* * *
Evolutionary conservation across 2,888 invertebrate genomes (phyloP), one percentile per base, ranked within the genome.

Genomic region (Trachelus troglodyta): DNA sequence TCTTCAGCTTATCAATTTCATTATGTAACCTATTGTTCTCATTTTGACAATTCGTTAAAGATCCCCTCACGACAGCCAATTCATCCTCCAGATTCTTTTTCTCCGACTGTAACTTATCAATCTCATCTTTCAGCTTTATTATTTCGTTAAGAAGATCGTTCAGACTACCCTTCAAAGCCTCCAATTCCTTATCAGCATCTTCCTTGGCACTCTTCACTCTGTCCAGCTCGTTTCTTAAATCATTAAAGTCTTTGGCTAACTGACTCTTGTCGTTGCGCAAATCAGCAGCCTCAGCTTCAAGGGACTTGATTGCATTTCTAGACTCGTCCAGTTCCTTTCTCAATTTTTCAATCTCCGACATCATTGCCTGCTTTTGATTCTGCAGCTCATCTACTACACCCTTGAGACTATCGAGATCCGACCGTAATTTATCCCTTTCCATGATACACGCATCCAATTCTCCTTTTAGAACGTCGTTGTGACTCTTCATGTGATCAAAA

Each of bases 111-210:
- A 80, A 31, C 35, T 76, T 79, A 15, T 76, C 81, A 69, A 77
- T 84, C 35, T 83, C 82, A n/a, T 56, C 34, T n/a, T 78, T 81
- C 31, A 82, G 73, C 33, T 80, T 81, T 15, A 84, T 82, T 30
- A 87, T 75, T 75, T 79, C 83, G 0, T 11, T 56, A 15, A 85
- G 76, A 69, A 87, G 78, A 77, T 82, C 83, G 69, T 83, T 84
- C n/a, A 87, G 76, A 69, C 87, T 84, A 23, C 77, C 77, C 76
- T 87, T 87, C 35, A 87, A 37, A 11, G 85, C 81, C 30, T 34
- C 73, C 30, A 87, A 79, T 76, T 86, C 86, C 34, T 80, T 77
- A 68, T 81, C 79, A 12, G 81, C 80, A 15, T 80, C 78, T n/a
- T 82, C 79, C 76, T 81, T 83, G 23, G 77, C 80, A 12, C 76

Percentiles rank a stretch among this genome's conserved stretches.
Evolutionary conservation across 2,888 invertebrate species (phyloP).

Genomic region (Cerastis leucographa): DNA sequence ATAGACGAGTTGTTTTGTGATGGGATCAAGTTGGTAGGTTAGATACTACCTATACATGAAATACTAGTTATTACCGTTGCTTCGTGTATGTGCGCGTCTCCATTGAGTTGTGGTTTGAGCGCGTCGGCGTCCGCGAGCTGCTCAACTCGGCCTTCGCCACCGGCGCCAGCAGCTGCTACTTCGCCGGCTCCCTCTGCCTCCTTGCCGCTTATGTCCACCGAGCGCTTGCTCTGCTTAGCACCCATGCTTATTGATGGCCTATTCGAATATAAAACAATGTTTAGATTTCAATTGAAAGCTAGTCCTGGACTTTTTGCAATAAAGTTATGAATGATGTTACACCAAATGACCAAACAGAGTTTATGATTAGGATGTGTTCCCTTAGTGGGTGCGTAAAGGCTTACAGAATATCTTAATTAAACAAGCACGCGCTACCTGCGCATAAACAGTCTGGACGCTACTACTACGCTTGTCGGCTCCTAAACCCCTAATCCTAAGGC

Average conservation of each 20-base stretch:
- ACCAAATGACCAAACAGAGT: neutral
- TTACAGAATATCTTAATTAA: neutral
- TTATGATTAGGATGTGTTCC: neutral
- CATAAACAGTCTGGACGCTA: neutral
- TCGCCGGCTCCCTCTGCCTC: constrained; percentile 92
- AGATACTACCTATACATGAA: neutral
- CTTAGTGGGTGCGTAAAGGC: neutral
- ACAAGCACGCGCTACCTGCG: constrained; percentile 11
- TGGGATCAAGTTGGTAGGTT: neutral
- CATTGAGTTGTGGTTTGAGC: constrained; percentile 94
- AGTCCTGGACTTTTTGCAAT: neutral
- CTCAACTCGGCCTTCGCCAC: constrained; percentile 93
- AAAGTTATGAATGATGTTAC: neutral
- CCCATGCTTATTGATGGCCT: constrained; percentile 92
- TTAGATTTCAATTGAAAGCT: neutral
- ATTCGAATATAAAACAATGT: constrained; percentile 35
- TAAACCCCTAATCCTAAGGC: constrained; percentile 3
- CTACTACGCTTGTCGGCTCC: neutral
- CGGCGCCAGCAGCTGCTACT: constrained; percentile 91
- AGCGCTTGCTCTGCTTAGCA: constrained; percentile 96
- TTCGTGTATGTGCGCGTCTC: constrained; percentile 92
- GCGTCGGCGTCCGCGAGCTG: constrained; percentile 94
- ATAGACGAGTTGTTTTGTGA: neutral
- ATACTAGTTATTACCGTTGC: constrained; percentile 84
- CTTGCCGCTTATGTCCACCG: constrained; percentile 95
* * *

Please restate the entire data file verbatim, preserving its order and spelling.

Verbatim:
Evolutionary conservation across 2,888 invertebrate genomes (phyloP), one percentile per base, ranked within the genome.

Genomic region (Trachelus troglodyta): DNA sequence TCTTCAGCTTATCAATTTCATTATGTAACCTATTGTTCTCATTTTGACAATTCGTTAAAGATCCCCTCACGACAGCCAATTCATCCTCCAGATTCTTTTTCTCCGACTGTAACTTATCAATCTCATCTTTCAGCTTTATTATTTCGTTAAGAAGATCGTTCAGACTACCCTTCAAAGCCTCCAATTCCTTATCAGCATCTTCCTTGGCACTCTTCACTCTGTCCAGCTCGTTTCTTAAATCATTAAAGTCTTTGGCTAACTGACTCTTGTCGTTGCGCAAATCAGCAGCCTCAGCTTCAAGGGACTTGATTGCATTTCTAGACTCGTCCAGTTCCTTTCTCAATTTTTCAATCTCCGACATCATTGCCTGCTTTTGATTCTGCAGCTCATCTACTACACCCTTGAGACTATCGAGATCCGACCGTAATTTATCCCTTTCCATGATACACGCATCCAATTCTCCTTTTAGAACGTCGTTGTGACTCTTCATGTGATCAAAA

Each of bases 111-210:
- A 80, A 31, C 35, T 76, T 79, A 15, T 76, C 81, A 69, A 77
- T 84, C 35, T 83, C 82, A n/a, T 56, C 34, T n/a, T 78, T 81
- C 31, A 82, G 73, C 33, T 80, T 81, T 15, A 84, T 82, T 30
- A 87, T 75, T 75, T 79, C 83, G 0, T 11, T 56, A 15, A 85
- G 76, A 69, A 87, G 78, A 77, T 82, C 83, G 69, T 83, T 84
- C n/a, A 87, G 76, A 69, C 87, T 84, A 23, C 77, C 77, C 76
- T 87, T 87, C 35, A 87, A 37, A 11, G 85, C 81, C 30, T 34
- C 73, C 30, A 87, A 79, T 76, T 86, C 86, C 34, T 80, T 77
- A 68, T 81, C 79, A 12, G 81, C 80, A 15, T 80, C 78, T n/a
- T 82, C 79, C 76, T 81, T 83, G 23, G 77, C 80, A 12, C 76

Percentiles rank a stretch among this genome's conserved stretches.
Evolutionary conservation across 2,888 invertebrate species (phyloP).

Genomic region (Cerastis leucographa): DNA sequence ATAGACGAGTTGTTTTGTGATGGGATCAAGTTGGTAGGTTAGATACTACCTATACATGAAATACTAGTTATTACCGTTGCTTCGTGTATGTGCGCGTCTCCATTGAGTTGTGGTTTGAGCGCGTCGGCGTCCGCGAGCTGCTCAACTCGGCCTTCGCCACCGGCGCCAGCAGCTGCTACTTCGCCGGCTCCCTCTGCCTCCTTGCCGCTTATGTCCACCGAGCGCTTGCTCTGCTTAGCACCCATGCTTATTGATGGCCTATTCGAATATAAAACAATGTTTAGATTTCAATTGAAAGCTAGTCCTGGACTTTTTGCAATAAAGTTATGAATGATGTTACACCAAATGACCAAACAGAGTTTATGATTAGGATGTGTTCCCTTAGTGGGTGCGTAAAGGCTTACAGAATATCTTAATTAAACAAGCACGCGCTACCTGCGCATAAACAGTCTGGACGCTACTACTACGCTTGTCGGCTCCTAAACCCCTAATCCTAAGGC

Average conservation of each 20-base stretch:
- ACCAAATGACCAAACAGAGT: neutral
- TTACAGAATATCTTAATTAA: neutral
- TTATGATTAGGATGTGTTCC: neutral
- CATAAACAGTCTGGACGCTA: neutral
- TCGCCGGCTCCCTCTGCCTC: constrained; percentile 92
- AGATACTACCTATACATGAA: neutral
- CTTAGTGGGTGCGTAAAGGC: neutral
- ACAAGCACGCGCTACCTGCG: constrained; percentile 11
- TGGGATCAAGTTGGTAGGTT: neutral
- CATTGAGTTGTGGTTTGAGC: constrained; percentile 94
- AGTCCTGGACTTTTTGCAAT: neutral
- CTCAACTCGGCCTTCGCCAC: constrained; percentile 93
- AAAGTTATGAATGATGTTAC: neutral
- CCCATGCTTATTGATGGCCT: constrained; percentile 92
- TTAGATTTCAATTGAAAGCT: neutral
- ATTCGAATATAAAACAATGT: constrained; percentile 35
- TAAACCCCTAATCCTAAGGC: constrained; percentile 3
- CTACTACGCTTGTCGGCTCC: neutral
- CGGCGCCAGCAGCTGCTACT: constrained; percentile 91
- AGCGCTTGCTCTGCTTAGCA: constrained; percentile 96
- TTCGTGTATGTGCGCGTCTC: constrained; percentile 92
- GCGTCGGCGTCCGCGAGCTG: constrained; percentile 94
- ATAGACGAGTTGTTTTGTGA: neutral
- ATACTAGTTATTACCGTTGC: constrained; percentile 84
- CTTGCCGCTTATGTCCACCG: constrained; percentile 95